Tag Archives: steve jobs

Thoughts on Apple and Steve Jobs as he resigns as CEO


Steve Jobs has written to Apple’s board of directors:

I have always said if there ever came a day when I could no longer meet my duties and expectations as Apple’s CEO, I would be the first to let you know. Unfortunately, that day has come.

I hereby resign as CEO of Apple. I would like to serve, if the Board sees fit, as Chairman of the Board, director and Apple employee.

As far as my successor goes, I strongly recommend that we execute our succession plan and name Tim Cook as CEO of Apple.

I believe Apple’s brightest and most innovative days are ahead of it. And I look forward to watching and contributing to its success in a new role.

Apple is at times an infuriating company, but it is infused with genius that Jobs has inspired and nurtured.

I do not know how the computing landscape today would look without his influence, but I am convinced that it would be very different and largely worse.

Under Jobs, Apple refined personal computing with successive versions of the Mac, reinvented the music industry with iPod and iTunes, made the first mobile phone that was a delight to use and freed us from the tyranny of mobile operators so that the promise of the mobile internet could be fulfilled, and created the first tablet computer that is sufficiently useable and affordable to bring touch computing to the mainstream.

I count that as four milestones, any one of which would be enough to make Apple a great company. Most companies live forever on their first and only breakthrough idea or technology; only Apple has continued reinventing itself.

Apple inspires devotion from its users not only because of its delightful products, but also because Jobs has fought on our behalf as users, rejecting who-knows-how-many ideas and features that were not quite there and would have spoilt our experience. These are the ideas that most companies deliver as version 1.0 of their product.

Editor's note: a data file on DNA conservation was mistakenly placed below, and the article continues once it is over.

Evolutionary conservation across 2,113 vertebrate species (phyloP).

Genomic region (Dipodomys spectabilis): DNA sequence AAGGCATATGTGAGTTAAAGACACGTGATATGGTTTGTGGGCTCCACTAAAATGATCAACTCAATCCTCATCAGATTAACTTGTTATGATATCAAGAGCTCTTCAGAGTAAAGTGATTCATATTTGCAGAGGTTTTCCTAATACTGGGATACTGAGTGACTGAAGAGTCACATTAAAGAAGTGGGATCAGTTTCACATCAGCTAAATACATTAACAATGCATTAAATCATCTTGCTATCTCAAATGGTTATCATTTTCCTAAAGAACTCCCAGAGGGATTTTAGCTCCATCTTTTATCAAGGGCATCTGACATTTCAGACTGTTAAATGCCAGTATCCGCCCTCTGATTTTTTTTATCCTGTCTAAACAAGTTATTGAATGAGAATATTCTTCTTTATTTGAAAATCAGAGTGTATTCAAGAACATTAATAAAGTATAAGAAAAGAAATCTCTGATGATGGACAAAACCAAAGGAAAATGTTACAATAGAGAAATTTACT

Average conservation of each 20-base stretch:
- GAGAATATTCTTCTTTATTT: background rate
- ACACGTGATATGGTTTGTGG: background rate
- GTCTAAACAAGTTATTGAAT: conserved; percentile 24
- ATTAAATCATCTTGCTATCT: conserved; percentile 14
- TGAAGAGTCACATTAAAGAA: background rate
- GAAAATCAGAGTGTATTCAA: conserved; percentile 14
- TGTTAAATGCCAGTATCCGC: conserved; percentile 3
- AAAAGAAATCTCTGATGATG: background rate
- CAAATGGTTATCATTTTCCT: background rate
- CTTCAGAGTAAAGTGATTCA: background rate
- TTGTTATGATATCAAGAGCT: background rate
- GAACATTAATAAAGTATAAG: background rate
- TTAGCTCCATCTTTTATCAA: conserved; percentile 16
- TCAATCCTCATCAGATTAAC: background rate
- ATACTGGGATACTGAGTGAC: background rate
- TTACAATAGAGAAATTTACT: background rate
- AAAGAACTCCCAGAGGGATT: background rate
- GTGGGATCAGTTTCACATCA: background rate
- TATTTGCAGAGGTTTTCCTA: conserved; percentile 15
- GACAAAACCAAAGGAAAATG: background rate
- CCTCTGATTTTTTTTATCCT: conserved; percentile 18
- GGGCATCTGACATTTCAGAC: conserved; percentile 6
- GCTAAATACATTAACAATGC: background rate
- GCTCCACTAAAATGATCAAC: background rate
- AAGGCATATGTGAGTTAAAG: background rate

Jobs remains at Apple, but his letter suggests that his health is failing so my guess is that his role will be greatly reduced.

Apple after Jobs will be a different company and is unlikely to be a better one, though its strong culture and many brilliant engineers and designers remain. New CEO Tim Cook has been acting CEO for some time so the transition will be smooth.

Thank you to Steve Jobs for making computing better.

Steve Jobs saying Flash is bad does not make it so

I’ve mulled over the statement by Apple CEO Steve Jobs on why he hates Flash. It’s been picked over by many, so there’s little point in analysing it line by line, spotting what’s true, what’s false, what’s twisted. It doesn’t matter. What counts is that Jobs is disallowing Flash and attacking Adobe – he’s decided it should get out of the runtime business and just do tools for HTML5:

Perhaps Adobe should focus more on creating great HTML5 tools for the future

Apple is a powerful enemy; and what I’ve found alarming watching the reaction is the extent to which Jobs saying “Flash is bad” has lowered the reputation of Flash; it’s as if all the great things which it has enabled – web video that works, pushing the boundaries of what is possible in a web browser, an entire industry of casual gaming – has been forgotten because one charismatic and influential individual has called it old stuff that crashes Macs.

The army of enthusiasts which leaps to the defence of all things Apple both amuses and disturbs me. I understand some of the reasons. People warm to Apple because the company has improved their lives, in computing, in music, in mobile phones – especially in contrast to the efforts of Microsoft and its partners who have all too often made computers and mobile devices that are hostile and unpleasant to use. This last factor is not Apple’s fault; and without Apple it might not now be changing. Apple deserves our thanks for that.

That doesn’t make Jobs or his followers right about Flash, which is a magical piece of technology. Yes, it’s been widely abused to make annoying ads and animations; yes, it crashes the browser sometimes; yes, both HTML5 and Microsoft Silverlight are encroaching on Flash territory.

Still, Flash is never going to be allowed on Apple’s new wave of personal computing devices, which by the looks of things it intends to form the core of its business. Nor can we write for Flash and compile for Apple; it’s not allowed.

This is the new model of computing: the web if you want open, or humbly seek permission from the device overlords if you want a local application install, at least on Apple’s platform; and Microsoft is headed in the same direction with Windows Mobile 7. It’s not a model I like; but the trend is unmistakeable.